Her lab’s Web page at Georgia Tech describes the fun aspects of Griffin’s research. In addition to being a mentor, Griffin said that Bock makes research an enjoyable experience.
“She is a lot of fun to work with,” Griffin said. “She has a secret, or maybe not-so-secret, goofy side. However, I can’t think of a good printable anecdote to back that up.”
Bock and Griffin are currently collaborating on a decade-long project that is nearing completion. Griffin said the results suggest that even when people know words very well, they continue to get better at generating them each time they use them.
“Earlier studies showed that people are faster to name an object, e.g., call a hook “hook”, if they previously said the object name as a sentence completion, e.g., “The fisherman attached the worm to the _____”, compared to cases where they completed sentences unrelated to the objects,” Griffin said. “Our project showed that for uncommon words like “hook”, this decrease in the amount of time it takes to label an object can last up to 16 weeks!”
Her work with Bock that led to the paper in Psychological Science (Griffin, Z. M., & Bock, K. (2000) What the eyes say about speaking. Psychological Science, 11, 274-279) focused on the subject of when people look at objects in a scene and when they then prepare words for the objects. It showed that when people describe a scene without any time pressure, they look at each object that they mention for about one second before saying each object’s name. Griffin said the eye-tracking technology was invaluable in expanding the boundaries of the research in this area.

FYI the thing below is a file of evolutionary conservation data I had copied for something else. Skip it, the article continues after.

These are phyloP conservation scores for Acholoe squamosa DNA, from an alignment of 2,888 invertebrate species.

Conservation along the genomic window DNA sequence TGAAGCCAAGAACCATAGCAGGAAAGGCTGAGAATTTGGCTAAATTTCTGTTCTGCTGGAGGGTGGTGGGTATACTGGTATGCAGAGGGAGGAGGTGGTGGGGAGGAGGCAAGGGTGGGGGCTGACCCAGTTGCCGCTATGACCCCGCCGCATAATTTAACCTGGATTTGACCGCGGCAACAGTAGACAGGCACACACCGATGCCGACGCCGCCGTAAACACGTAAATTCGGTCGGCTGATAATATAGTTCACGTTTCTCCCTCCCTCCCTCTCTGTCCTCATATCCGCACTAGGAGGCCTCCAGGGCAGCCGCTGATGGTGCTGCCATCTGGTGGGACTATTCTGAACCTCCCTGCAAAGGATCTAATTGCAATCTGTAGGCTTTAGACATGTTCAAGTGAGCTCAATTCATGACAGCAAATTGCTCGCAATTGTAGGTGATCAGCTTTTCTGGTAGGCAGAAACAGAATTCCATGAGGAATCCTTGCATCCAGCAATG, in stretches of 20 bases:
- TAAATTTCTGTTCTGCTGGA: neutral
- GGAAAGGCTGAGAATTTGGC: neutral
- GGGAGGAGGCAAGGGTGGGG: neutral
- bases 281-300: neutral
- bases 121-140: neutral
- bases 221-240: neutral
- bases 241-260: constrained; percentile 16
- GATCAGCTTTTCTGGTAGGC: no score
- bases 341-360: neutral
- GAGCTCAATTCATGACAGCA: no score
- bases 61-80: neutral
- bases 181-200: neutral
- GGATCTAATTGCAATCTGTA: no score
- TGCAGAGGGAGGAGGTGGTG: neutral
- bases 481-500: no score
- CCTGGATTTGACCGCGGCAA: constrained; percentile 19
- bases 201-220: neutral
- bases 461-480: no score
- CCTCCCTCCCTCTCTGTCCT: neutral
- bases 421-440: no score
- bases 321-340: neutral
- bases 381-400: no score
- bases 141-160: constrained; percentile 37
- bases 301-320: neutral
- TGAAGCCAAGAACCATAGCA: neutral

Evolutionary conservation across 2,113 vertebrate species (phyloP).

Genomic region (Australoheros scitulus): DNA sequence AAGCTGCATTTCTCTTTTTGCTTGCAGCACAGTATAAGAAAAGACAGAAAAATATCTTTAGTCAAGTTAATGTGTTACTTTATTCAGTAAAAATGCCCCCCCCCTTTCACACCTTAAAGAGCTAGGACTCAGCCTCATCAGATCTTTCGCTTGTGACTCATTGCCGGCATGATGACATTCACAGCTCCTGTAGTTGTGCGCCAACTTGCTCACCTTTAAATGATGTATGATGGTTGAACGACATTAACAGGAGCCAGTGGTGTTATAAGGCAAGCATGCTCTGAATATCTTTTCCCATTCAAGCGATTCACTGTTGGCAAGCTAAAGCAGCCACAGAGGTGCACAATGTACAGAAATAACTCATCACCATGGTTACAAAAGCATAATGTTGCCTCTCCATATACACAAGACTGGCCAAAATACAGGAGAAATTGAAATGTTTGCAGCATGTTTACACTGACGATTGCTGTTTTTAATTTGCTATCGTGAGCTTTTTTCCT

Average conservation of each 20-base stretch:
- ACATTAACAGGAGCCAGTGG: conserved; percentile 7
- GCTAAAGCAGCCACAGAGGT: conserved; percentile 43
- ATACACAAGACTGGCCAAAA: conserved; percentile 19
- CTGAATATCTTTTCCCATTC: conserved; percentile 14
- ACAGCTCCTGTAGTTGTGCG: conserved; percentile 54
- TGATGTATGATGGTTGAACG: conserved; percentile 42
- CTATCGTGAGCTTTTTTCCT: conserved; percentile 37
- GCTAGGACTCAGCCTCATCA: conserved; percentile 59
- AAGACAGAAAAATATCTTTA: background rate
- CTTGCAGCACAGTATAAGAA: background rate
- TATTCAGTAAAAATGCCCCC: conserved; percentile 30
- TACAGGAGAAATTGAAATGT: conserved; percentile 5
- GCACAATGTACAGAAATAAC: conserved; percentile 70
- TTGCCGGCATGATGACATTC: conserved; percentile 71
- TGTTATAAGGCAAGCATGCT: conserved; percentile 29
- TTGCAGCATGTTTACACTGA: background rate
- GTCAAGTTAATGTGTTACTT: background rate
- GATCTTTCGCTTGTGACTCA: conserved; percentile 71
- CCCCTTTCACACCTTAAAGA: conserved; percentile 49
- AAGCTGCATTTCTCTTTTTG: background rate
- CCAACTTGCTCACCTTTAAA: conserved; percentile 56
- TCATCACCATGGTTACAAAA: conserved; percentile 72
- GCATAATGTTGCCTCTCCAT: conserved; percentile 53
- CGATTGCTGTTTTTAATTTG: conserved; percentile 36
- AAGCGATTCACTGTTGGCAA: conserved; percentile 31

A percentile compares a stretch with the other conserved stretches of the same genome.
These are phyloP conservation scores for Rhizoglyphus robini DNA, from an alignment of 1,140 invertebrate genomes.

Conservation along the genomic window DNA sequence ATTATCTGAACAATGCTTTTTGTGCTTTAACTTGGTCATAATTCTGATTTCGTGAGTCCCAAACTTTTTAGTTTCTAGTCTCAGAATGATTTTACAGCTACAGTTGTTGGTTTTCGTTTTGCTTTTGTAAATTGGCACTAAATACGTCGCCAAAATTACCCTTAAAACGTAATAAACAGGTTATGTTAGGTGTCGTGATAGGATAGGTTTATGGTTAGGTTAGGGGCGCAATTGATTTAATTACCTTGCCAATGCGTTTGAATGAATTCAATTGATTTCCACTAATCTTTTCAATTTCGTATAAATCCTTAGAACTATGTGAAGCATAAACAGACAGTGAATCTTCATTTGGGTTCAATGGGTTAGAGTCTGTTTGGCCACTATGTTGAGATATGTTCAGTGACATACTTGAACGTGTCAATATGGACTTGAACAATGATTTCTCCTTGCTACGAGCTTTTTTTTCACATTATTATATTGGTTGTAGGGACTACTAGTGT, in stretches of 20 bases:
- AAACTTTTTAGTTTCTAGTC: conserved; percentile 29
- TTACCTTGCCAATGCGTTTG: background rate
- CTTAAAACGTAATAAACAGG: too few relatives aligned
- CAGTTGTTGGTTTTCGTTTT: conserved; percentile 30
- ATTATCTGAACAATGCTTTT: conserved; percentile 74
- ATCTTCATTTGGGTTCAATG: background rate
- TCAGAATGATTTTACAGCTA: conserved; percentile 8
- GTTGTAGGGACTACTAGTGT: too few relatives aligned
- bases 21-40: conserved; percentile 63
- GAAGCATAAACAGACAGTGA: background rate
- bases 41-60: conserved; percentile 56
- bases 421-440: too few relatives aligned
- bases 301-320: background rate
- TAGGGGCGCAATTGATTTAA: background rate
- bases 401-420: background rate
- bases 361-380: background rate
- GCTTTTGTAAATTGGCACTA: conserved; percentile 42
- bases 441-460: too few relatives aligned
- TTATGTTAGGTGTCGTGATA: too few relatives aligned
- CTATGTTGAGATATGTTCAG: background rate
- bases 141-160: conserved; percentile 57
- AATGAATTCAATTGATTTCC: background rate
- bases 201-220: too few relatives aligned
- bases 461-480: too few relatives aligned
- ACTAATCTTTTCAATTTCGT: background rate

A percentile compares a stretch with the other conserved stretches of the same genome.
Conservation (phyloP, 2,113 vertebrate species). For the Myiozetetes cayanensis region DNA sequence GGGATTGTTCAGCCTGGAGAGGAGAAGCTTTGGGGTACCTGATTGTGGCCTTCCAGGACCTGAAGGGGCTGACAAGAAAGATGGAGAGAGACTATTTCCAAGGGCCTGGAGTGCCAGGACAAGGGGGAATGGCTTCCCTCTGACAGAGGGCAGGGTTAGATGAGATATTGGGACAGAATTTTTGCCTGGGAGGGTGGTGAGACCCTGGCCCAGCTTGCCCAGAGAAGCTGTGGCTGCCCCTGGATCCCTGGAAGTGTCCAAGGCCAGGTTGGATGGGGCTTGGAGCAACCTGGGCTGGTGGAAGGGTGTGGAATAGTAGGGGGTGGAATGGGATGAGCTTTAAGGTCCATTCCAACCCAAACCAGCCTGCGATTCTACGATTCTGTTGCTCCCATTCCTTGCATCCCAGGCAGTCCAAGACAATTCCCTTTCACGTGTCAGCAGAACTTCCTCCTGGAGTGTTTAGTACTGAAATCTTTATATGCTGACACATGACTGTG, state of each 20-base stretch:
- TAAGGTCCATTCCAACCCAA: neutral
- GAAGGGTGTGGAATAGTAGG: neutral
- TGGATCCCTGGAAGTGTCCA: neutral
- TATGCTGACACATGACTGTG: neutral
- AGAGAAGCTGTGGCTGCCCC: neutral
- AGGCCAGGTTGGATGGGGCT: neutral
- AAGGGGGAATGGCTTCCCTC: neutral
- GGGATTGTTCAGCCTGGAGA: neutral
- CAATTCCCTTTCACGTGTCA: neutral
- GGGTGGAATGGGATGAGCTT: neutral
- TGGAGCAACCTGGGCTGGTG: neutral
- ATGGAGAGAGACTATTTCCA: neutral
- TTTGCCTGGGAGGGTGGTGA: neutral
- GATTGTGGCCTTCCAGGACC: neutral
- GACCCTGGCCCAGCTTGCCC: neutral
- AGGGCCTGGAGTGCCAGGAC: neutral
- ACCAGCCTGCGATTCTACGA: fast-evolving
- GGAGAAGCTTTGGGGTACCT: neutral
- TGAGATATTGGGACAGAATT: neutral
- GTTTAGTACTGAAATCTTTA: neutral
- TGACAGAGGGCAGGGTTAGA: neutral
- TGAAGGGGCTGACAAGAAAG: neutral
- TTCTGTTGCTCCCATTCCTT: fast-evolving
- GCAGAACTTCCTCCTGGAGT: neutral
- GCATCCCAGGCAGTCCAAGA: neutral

“Insofar as we can infer aspects of language planning from eye movements, monitoring eye movements provides an incredibly rich source of information about when people plan parts of an utterance,” she said. “Importantly, eye movement monitoring allows us to make inferences about what is being planned after speech begins and even when it is perfectly fluent and without introducing weird manipulations to see if or when they disrupt speech.”
The research was the first studying eye movements and speaking to go past the first spoken word in an utterance.
After leaving Illinois, Griffin joined the faculty at Stanford for three years. She came to Georgia Tech as an Assistant Professor in 2001 and was promoted to Associate Professor in 2005. She runs the Cognition and Communication Laboratory at Georgia Tech, where her current work focuses on the timing of speech production.
Research results from the lab show that people usually make last-second decisions about what words to use, and that fluency is often a matter of luck, not a matter of advanced planning on the part of the speaker.
Eye-tracking studies and computational modeling of speech production are part of her research there, just as they were for her at Beckman. While the methodology, technology, and research followed Griffin to Georgia Tech, one aspect of Beckman research hasn’t been transplanted so far: the interdisciplinary approach.
“Not as much as I would like it to be— yet,” Griffin said.
This article is part of the Winter 2007 Synergy Issue, a publication of the Communications Office of the Beckman Institute.